Monday, October 1, 2012

Looking for Passive Income?

The two main way to meet personal financial goals is to save more by cutting expenses. The other way is to increase your income. There are only so many hours in the day to work and quite frankly working every waking hour may not be much of a life at all. One way to increase your income is by increasing it passively through investments. One of the best sources of passive income is through dividend paying stocks.

In Charles Carlson's "Little Book of Big Dividends", he goes through the basics of investing in dividend paying stocks. Given that you already know how to go about purchasing stocks, this book focusing on the process in which to choose solid companies that will likely be safe and will continually pay you through dividends.

So what are some of these important criteria that a stock must meet in order for it to provide big safe dividends. One concern is the dividend payout ratio. When a company makes money through sales it has to subtract costs to obtain its earnings. These earnings (if the company is making money at all) can either be reinvested into the company or paid out to shareholders as dividends. The percentage of the earnings that is paid out as dividends is known as the dividend payout ratio. For instance, if a company earns 1 dollar per share in earnings and pays 50 cents at the end of the year per share, than the payout ratio is 50% (0.5 divided by 50).

Carlson says for the dividend to be safe the payout ratio should be no more than 60%. That way some of the earning is kept within the business to allow for its growth.

Another main consideration is if the company has a history of raising dividends over time. This is critical because growing dividends helps your income keep pace with the increased cost of living (known as inflation). An additional screen would be to find companies that have consistently grown there dividends over the years. Inflation averages out to be about 3 to 4% per year, so dividend growth that exceeds that would be optimal.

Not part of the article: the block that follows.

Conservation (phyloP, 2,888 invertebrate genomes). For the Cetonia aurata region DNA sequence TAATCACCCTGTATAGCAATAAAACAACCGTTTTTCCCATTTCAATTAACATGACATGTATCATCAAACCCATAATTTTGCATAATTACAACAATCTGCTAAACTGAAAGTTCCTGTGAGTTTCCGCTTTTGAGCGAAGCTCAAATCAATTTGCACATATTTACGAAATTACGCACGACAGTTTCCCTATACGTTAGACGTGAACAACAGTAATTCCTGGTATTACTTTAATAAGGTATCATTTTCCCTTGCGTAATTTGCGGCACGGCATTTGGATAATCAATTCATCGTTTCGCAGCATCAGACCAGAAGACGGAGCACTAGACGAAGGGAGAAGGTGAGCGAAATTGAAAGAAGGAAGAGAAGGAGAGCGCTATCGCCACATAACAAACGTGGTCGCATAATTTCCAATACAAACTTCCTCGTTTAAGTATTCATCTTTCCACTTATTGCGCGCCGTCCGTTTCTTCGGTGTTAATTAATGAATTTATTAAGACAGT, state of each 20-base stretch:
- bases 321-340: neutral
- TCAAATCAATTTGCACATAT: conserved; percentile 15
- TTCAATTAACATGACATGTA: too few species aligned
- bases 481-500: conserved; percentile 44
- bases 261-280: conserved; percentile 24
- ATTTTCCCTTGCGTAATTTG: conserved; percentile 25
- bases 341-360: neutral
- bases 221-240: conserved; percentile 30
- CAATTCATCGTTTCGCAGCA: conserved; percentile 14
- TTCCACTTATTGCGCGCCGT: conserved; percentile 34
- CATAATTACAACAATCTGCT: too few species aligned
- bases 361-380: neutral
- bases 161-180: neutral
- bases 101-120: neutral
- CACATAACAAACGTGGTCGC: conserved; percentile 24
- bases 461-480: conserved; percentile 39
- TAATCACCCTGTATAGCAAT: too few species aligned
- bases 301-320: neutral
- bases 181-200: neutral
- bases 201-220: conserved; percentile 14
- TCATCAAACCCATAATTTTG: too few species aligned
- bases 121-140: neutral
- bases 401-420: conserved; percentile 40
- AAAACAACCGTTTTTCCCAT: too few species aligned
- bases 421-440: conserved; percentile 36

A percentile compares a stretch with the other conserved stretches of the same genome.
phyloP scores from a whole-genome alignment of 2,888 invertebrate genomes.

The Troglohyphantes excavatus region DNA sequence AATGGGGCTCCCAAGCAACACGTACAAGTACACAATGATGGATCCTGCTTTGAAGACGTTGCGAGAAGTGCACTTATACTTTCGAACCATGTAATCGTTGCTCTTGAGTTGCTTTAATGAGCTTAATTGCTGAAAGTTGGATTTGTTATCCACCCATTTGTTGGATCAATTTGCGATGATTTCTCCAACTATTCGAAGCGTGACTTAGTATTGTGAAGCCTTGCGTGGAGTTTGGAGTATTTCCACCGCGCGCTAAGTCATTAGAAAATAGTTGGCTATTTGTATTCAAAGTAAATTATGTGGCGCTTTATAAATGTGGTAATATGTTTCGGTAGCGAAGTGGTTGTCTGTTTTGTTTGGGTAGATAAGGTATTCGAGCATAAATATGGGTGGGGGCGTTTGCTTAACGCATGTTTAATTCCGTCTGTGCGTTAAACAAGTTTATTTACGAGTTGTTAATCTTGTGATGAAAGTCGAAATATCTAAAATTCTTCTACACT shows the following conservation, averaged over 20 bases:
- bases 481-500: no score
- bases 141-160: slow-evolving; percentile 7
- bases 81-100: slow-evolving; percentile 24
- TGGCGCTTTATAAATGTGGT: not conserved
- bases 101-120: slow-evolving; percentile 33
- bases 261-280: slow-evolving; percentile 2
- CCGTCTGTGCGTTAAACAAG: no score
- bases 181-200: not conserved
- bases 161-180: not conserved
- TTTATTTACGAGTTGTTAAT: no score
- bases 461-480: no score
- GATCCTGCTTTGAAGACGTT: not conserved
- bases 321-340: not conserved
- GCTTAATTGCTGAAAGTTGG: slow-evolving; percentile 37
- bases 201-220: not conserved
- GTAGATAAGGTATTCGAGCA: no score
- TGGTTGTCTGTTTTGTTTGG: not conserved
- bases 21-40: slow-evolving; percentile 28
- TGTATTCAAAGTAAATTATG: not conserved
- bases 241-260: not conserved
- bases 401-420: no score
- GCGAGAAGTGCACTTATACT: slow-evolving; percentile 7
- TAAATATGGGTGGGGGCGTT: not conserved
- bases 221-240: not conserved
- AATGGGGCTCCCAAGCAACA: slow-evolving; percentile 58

A final word of caution is not to chase exceedingly high dividend yields. A dividend yield is calculated by dividing the dividend by the stock price. Say the dividend per share is 10 cents a year and the stock is trading at 1 dollar share. In this case the dividend yield would be 10% (10 cents divided by 1 dollar). That's a pretty sweet yield. Chasing high yields is tempting, but it can also be a sign of trouble. It is difficult for companies to sustain high dividend yields, therefore exceedingly high yields could mean that there is going to be cut in dividends in the future or that the company is in dire financial trouble.Historically, safe dividend yields can range from 1-6%, anything greater should be investigated with caution.

For more information I would recommend borrowing this book from the library. It's a really quick read and gives you the basic foundation for dividend investing. Good luck and keep saving!

Why dividend stocks?


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